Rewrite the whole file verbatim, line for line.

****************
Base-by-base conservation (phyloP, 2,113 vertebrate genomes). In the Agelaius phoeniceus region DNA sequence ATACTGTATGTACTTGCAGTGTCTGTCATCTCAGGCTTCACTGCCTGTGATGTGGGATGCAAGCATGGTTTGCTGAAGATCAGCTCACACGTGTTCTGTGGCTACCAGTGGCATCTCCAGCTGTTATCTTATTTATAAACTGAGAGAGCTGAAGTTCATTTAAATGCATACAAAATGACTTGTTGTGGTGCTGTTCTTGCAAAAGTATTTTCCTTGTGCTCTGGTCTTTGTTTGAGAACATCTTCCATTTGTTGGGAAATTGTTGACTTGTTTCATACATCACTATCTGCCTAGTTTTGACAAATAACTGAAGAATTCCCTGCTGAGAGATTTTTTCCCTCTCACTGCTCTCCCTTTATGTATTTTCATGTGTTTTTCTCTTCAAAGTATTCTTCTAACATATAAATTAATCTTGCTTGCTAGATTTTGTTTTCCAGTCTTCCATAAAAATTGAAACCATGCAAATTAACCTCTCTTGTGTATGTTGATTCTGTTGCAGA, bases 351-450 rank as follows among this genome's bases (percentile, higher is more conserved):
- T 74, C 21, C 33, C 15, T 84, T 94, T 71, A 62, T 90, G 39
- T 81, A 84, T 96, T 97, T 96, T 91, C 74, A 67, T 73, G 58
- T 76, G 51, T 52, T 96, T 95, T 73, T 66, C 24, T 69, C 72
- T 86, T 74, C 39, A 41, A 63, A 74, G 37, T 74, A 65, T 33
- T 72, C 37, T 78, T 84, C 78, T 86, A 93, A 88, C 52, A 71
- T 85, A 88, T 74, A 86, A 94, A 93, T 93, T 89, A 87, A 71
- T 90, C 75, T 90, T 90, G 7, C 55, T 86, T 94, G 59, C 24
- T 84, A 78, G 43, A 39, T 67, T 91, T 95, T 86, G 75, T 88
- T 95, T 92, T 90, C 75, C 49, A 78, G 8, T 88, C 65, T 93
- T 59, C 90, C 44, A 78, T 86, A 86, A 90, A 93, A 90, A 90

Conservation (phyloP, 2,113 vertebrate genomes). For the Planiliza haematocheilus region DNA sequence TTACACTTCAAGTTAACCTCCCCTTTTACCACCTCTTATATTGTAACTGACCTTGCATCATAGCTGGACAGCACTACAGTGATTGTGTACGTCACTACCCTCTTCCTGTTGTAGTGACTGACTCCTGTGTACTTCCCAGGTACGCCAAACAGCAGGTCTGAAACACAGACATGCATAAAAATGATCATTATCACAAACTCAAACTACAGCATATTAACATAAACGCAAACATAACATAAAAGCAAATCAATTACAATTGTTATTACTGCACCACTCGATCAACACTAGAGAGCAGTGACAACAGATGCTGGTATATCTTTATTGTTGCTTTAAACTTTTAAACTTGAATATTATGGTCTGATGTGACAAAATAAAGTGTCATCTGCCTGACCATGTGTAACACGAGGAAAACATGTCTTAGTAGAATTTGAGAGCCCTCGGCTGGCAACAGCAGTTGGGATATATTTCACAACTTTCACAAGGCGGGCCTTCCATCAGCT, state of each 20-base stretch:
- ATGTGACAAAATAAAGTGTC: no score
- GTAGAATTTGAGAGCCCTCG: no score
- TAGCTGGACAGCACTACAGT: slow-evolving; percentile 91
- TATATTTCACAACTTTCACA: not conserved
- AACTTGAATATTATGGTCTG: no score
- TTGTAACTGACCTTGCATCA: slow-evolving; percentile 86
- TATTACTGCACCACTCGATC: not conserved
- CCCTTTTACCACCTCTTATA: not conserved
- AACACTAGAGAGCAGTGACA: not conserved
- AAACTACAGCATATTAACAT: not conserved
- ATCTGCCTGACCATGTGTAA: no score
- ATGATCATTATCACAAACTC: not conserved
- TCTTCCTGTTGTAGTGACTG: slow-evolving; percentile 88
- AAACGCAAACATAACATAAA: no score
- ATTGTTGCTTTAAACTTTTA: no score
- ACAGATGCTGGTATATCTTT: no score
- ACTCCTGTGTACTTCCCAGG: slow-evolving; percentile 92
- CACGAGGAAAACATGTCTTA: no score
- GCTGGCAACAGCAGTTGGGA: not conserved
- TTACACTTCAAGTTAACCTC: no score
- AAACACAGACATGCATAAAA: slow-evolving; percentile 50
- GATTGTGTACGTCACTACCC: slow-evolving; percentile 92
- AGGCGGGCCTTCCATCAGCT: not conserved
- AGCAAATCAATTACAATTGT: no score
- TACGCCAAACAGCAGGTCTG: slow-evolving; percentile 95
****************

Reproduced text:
Base-by-base conservation (phyloP, 2,113 vertebrate genomes). In the Agelaius phoeniceus region DNA sequence ATACTGTATGTACTTGCAGTGTCTGTCATCTCAGGCTTCACTGCCTGTGATGTGGGATGCAAGCATGGTTTGCTGAAGATCAGCTCACACGTGTTCTGTGGCTACCAGTGGCATCTCCAGCTGTTATCTTATTTATAAACTGAGAGAGCTGAAGTTCATTTAAATGCATACAAAATGACTTGTTGTGGTGCTGTTCTTGCAAAAGTATTTTCCTTGTGCTCTGGTCTTTGTTTGAGAACATCTTCCATTTGTTGGGAAATTGTTGACTTGTTTCATACATCACTATCTGCCTAGTTTTGACAAATAACTGAAGAATTCCCTGCTGAGAGATTTTTTCCCTCTCACTGCTCTCCCTTTATGTATTTTCATGTGTTTTTCTCTTCAAAGTATTCTTCTAACATATAAATTAATCTTGCTTGCTAGATTTTGTTTTCCAGTCTTCCATAAAAATTGAAACCATGCAAATTAACCTCTCTTGTGTATGTTGATTCTGTTGCAGA, bases 351-450 rank as follows among this genome's bases (percentile, higher is more conserved):
- T 74, C 21, C 33, C 15, T 84, T 94, T 71, A 62, T 90, G 39
- T 81, A 84, T 96, T 97, T 96, T 91, C 74, A 67, T 73, G 58
- T 76, G 51, T 52, T 96, T 95, T 73, T 66, C 24, T 69, C 72
- T 86, T 74, C 39, A 41, A 63, A 74, G 37, T 74, A 65, T 33
- T 72, C 37, T 78, T 84, C 78, T 86, A 93, A 88, C 52, A 71
- T 85, A 88, T 74, A 86, A 94, A 93, T 93, T 89, A 87, A 71
- T 90, C 75, T 90, T 90, G 7, C 55, T 86, T 94, G 59, C 24
- T 84, A 78, G 43, A 39, T 67, T 91, T 95, T 86, G 75, T 88
- T 95, T 92, T 90, C 75, C 49, A 78, G 8, T 88, C 65, T 93
- T 59, C 90, C 44, A 78, T 86, A 86, A 90, A 93, A 90, A 90

Conservation (phyloP, 2,113 vertebrate genomes). For the Planiliza haematocheilus region DNA sequence TTACACTTCAAGTTAACCTCCCCTTTTACCACCTCTTATATTGTAACTGACCTTGCATCATAGCTGGACAGCACTACAGTGATTGTGTACGTCACTACCCTCTTCCTGTTGTAGTGACTGACTCCTGTGTACTTCCCAGGTACGCCAAACAGCAGGTCTGAAACACAGACATGCATAAAAATGATCATTATCACAAACTCAAACTACAGCATATTAACATAAACGCAAACATAACATAAAAGCAAATCAATTACAATTGTTATTACTGCACCACTCGATCAACACTAGAGAGCAGTGACAACAGATGCTGGTATATCTTTATTGTTGCTTTAAACTTTTAAACTTGAATATTATGGTCTGATGTGACAAAATAAAGTGTCATCTGCCTGACCATGTGTAACACGAGGAAAACATGTCTTAGTAGAATTTGAGAGCCCTCGGCTGGCAACAGCAGTTGGGATATATTTCACAACTTTCACAAGGCGGGCCTTCCATCAGCT, state of each 20-base stretch:
- ATGTGACAAAATAAAGTGTC: no score
- GTAGAATTTGAGAGCCCTCG: no score
- TAGCTGGACAGCACTACAGT: slow-evolving; percentile 91
- TATATTTCACAACTTTCACA: not conserved
- AACTTGAATATTATGGTCTG: no score
- TTGTAACTGACCTTGCATCA: slow-evolving; percentile 86
- TATTACTGCACCACTCGATC: not conserved
- CCCTTTTACCACCTCTTATA: not conserved
- AACACTAGAGAGCAGTGACA: not conserved
- AAACTACAGCATATTAACAT: not conserved
- ATCTGCCTGACCATGTGTAA: no score
- ATGATCATTATCACAAACTC: not conserved
- TCTTCCTGTTGTAGTGACTG: slow-evolving; percentile 88
- AAACGCAAACATAACATAAA: no score
- ATTGTTGCTTTAAACTTTTA: no score
- ACAGATGCTGGTATATCTTT: no score
- ACTCCTGTGTACTTCCCAGG: slow-evolving; percentile 92
- CACGAGGAAAACATGTCTTA: no score
- GCTGGCAACAGCAGTTGGGA: not conserved
- TTACACTTCAAGTTAACCTC: no score
- AAACACAGACATGCATAAAA: slow-evolving; percentile 50
- GATTGTGTACGTCACTACCC: slow-evolving; percentile 92
- AGGCGGGCCTTCCATCAGCT: not conserved
- AGCAAATCAATTACAATTGT: no score
- TACGCCAAACAGCAGGTCTG: slow-evolving; percentile 95